Vector-borne diseases cause more than 700,000 deaths each year.

But what are vectors? Vectors are living organisms that can transmit infections between humans, or from animals to humans. The most important vectors in this equation are insects that feed on blood, ingesting disease-producing microorganisms from a host that is already infected, whether human or animal, thus starting a chain of transmission to a new host. This means that a vector that is infectious, can transmit the pathogen until the end of its life for each bite it makes to feed itself.

Vector-borne diseases are human diseases caused by parasites, viruses and bacterias, transmitted by vectors. Every year more than 700,000 deaths occur from diseases such as Malaria, Dengue, Zika, West Nile virus, Schistosomiasis, African Human Trypanosomiasis, Leishmaniasis, Chagas disease, Yellow Fever, Japanese Encephalitis and Onchocerciasis.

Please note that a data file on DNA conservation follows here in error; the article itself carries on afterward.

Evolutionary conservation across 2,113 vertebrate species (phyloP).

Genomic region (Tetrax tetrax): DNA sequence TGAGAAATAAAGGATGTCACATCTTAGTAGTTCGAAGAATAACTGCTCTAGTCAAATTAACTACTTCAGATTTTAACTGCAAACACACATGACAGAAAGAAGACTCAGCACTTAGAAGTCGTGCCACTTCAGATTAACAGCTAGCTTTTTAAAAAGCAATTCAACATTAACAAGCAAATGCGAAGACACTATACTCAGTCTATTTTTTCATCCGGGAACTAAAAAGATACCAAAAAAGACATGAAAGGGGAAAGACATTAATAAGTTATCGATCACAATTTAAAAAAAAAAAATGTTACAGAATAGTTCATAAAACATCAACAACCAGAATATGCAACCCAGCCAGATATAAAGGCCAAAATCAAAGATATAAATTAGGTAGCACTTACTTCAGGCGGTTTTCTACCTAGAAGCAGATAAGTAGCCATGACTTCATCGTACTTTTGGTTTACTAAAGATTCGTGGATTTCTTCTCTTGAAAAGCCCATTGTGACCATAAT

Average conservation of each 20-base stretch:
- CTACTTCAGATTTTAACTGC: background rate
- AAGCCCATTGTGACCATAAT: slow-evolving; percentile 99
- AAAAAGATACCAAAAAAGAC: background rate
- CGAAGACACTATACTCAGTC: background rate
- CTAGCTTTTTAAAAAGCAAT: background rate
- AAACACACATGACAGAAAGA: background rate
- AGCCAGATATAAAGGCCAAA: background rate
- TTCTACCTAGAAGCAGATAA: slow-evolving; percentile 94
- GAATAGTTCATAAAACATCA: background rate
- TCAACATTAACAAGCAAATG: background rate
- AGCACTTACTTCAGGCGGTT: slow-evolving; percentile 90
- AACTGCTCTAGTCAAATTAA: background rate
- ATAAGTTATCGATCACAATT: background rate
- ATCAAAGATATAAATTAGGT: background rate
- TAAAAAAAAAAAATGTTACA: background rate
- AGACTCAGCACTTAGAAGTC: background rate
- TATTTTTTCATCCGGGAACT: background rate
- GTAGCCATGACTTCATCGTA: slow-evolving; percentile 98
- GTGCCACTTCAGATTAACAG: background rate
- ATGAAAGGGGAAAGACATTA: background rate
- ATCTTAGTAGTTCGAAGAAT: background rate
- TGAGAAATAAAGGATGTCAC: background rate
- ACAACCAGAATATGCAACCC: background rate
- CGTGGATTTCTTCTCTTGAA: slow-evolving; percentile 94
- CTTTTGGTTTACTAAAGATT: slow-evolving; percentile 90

These diseases are more common in tropical and subtropical areas and end up having a greater impact on the poorest population. However, with the ease of transport that exists today, viruses from Africa, Asia and Ibero-America are able to reach climates less suited to the survival of these insects. This fact, combined with the impact of climate change, which make winters increasingly hot, means that eggs can survive and that in the future we may have an increasing risk of infection in various places on the planet.